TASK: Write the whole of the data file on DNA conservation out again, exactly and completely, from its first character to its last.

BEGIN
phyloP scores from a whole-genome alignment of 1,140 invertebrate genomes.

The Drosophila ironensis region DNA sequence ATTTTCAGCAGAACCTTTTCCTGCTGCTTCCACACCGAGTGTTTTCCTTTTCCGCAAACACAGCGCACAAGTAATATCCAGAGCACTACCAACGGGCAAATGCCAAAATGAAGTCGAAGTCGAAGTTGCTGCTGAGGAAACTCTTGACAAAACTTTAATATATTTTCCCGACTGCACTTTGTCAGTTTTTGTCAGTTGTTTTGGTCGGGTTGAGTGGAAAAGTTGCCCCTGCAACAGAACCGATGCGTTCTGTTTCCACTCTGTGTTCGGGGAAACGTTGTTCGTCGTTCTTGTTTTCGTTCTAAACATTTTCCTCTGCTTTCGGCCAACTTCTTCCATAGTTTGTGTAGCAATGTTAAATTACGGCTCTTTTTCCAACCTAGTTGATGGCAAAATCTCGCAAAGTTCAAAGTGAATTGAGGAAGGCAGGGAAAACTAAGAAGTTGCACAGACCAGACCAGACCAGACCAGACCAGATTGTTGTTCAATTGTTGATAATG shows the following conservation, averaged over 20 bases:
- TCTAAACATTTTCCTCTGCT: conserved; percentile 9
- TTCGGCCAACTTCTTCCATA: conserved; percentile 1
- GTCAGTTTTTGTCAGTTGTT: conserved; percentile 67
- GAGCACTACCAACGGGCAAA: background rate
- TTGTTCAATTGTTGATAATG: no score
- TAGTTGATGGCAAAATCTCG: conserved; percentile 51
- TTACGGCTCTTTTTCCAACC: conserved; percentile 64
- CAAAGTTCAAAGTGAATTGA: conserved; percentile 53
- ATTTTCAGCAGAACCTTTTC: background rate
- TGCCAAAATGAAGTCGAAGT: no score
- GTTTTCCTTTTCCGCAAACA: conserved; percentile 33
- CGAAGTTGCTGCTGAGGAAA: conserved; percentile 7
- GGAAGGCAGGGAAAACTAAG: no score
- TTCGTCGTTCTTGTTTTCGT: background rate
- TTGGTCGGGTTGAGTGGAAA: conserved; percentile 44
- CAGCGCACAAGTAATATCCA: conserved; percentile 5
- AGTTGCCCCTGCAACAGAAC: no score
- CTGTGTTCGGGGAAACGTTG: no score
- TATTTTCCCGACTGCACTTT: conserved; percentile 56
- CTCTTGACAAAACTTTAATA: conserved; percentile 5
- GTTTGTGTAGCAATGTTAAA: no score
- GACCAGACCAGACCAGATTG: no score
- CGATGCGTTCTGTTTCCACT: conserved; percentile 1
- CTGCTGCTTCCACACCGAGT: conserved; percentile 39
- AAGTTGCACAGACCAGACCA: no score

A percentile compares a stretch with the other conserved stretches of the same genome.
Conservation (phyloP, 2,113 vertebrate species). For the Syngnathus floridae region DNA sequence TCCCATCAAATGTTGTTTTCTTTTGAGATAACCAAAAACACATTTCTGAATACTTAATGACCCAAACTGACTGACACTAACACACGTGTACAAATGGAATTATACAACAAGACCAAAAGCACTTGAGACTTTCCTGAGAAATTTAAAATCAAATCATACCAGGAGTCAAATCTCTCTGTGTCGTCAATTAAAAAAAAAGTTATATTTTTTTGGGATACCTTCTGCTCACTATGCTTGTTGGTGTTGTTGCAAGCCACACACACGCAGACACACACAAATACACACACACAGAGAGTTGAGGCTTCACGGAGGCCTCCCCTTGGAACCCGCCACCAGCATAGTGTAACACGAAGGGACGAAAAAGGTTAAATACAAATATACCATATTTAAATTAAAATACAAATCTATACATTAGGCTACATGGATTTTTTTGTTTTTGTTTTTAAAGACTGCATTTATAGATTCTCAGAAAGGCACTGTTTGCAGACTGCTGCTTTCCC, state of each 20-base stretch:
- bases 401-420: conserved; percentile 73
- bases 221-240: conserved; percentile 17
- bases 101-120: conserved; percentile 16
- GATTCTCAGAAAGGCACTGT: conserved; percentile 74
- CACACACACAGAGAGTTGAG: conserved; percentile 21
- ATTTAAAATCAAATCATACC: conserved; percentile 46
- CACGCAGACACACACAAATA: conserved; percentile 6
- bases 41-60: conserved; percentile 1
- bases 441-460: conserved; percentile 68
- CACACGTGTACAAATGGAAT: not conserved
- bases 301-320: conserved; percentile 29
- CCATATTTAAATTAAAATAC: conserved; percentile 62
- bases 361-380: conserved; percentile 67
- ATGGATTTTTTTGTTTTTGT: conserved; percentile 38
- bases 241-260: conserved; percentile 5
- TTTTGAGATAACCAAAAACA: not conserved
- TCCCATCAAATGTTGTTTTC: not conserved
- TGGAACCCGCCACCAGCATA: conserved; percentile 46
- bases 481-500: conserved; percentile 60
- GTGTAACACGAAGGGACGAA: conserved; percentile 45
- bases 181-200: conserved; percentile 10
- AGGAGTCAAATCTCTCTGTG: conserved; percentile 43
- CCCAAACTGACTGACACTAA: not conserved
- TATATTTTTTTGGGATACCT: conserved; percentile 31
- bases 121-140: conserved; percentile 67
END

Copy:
phyloP scores from a whole-genome alignment of 1,140 invertebrate genomes.

The Drosophila ironensis region DNA sequence ATTTTCAGCAGAACCTTTTCCTGCTGCTTCCACACCGAGTGTTTTCCTTTTCCGCAAACACAGCGCACAAGTAATATCCAGAGCACTACCAACGGGCAAATGCCAAAATGAAGTCGAAGTCGAAGTTGCTGCTGAGGAAACTCTTGACAAAACTTTAATATATTTTCCCGACTGCACTTTGTCAGTTTTTGTCAGTTGTTTTGGTCGGGTTGAGTGGAAAAGTTGCCCCTGCAACAGAACCGATGCGTTCTGTTTCCACTCTGTGTTCGGGGAAACGTTGTTCGTCGTTCTTGTTTTCGTTCTAAACATTTTCCTCTGCTTTCGGCCAACTTCTTCCATAGTTTGTGTAGCAATGTTAAATTACGGCTCTTTTTCCAACCTAGTTGATGGCAAAATCTCGCAAAGTTCAAAGTGAATTGAGGAAGGCAGGGAAAACTAAGAAGTTGCACAGACCAGACCAGACCAGACCAGACCAGATTGTTGTTCAATTGTTGATAATG shows the following conservation, averaged over 20 bases:
- TCTAAACATTTTCCTCTGCT: conserved; percentile 9
- TTCGGCCAACTTCTTCCATA: conserved; percentile 1
- GTCAGTTTTTGTCAGTTGTT: conserved; percentile 67
- GAGCACTACCAACGGGCAAA: background rate
- TTGTTCAATTGTTGATAATG: no score
- TAGTTGATGGCAAAATCTCG: conserved; percentile 51
- TTACGGCTCTTTTTCCAACC: conserved; percentile 64
- CAAAGTTCAAAGTGAATTGA: conserved; percentile 53
- ATTTTCAGCAGAACCTTTTC: background rate
- TGCCAAAATGAAGTCGAAGT: no score
- GTTTTCCTTTTCCGCAAACA: conserved; percentile 33
- CGAAGTTGCTGCTGAGGAAA: conserved; percentile 7
- GGAAGGCAGGGAAAACTAAG: no score
- TTCGTCGTTCTTGTTTTCGT: background rate
- TTGGTCGGGTTGAGTGGAAA: conserved; percentile 44
- CAGCGCACAAGTAATATCCA: conserved; percentile 5
- AGTTGCCCCTGCAACAGAAC: no score
- CTGTGTTCGGGGAAACGTTG: no score
- TATTTTCCCGACTGCACTTT: conserved; percentile 56
- CTCTTGACAAAACTTTAATA: conserved; percentile 5
- GTTTGTGTAGCAATGTTAAA: no score
- GACCAGACCAGACCAGATTG: no score
- CGATGCGTTCTGTTTCCACT: conserved; percentile 1
- CTGCTGCTTCCACACCGAGT: conserved; percentile 39
- AAGTTGCACAGACCAGACCA: no score

A percentile compares a stretch with the other conserved stretches of the same genome.
Conservation (phyloP, 2,113 vertebrate species). For the Syngnathus floridae region DNA sequence TCCCATCAAATGTTGTTTTCTTTTGAGATAACCAAAAACACATTTCTGAATACTTAATGACCCAAACTGACTGACACTAACACACGTGTACAAATGGAATTATACAACAAGACCAAAAGCACTTGAGACTTTCCTGAGAAATTTAAAATCAAATCATACCAGGAGTCAAATCTCTCTGTGTCGTCAATTAAAAAAAAAGTTATATTTTTTTGGGATACCTTCTGCTCACTATGCTTGTTGGTGTTGTTGCAAGCCACACACACGCAGACACACACAAATACACACACACAGAGAGTTGAGGCTTCACGGAGGCCTCCCCTTGGAACCCGCCACCAGCATAGTGTAACACGAAGGGACGAAAAAGGTTAAATACAAATATACCATATTTAAATTAAAATACAAATCTATACATTAGGCTACATGGATTTTTTTGTTTTTGTTTTTAAAGACTGCATTTATAGATTCTCAGAAAGGCACTGTTTGCAGACTGCTGCTTTCCC, state of each 20-base stretch:
- bases 401-420: conserved; percentile 73
- bases 221-240: conserved; percentile 17
- bases 101-120: conserved; percentile 16
- GATTCTCAGAAAGGCACTGT: conserved; percentile 74
- CACACACACAGAGAGTTGAG: conserved; percentile 21
- ATTTAAAATCAAATCATACC: conserved; percentile 46
- CACGCAGACACACACAAATA: conserved; percentile 6
- bases 41-60: conserved; percentile 1
- bases 441-460: conserved; percentile 68
- CACACGTGTACAAATGGAAT: not conserved
- bases 301-320: conserved; percentile 29
- CCATATTTAAATTAAAATAC: conserved; percentile 62
- bases 361-380: conserved; percentile 67
- ATGGATTTTTTTGTTTTTGT: conserved; percentile 38
- bases 241-260: conserved; percentile 5
- TTTTGAGATAACCAAAAACA: not conserved
- TCCCATCAAATGTTGTTTTC: not conserved
- TGGAACCCGCCACCAGCATA: conserved; percentile 46
- bases 481-500: conserved; percentile 60
- GTGTAACACGAAGGGACGAA: conserved; percentile 45
- bases 181-200: conserved; percentile 10
- AGGAGTCAAATCTCTCTGTG: conserved; percentile 43
- CCCAAACTGACTGACACTAA: not conserved
- TATATTTTTTTGGGATACCT: conserved; percentile 31
- bases 121-140: conserved; percentile 67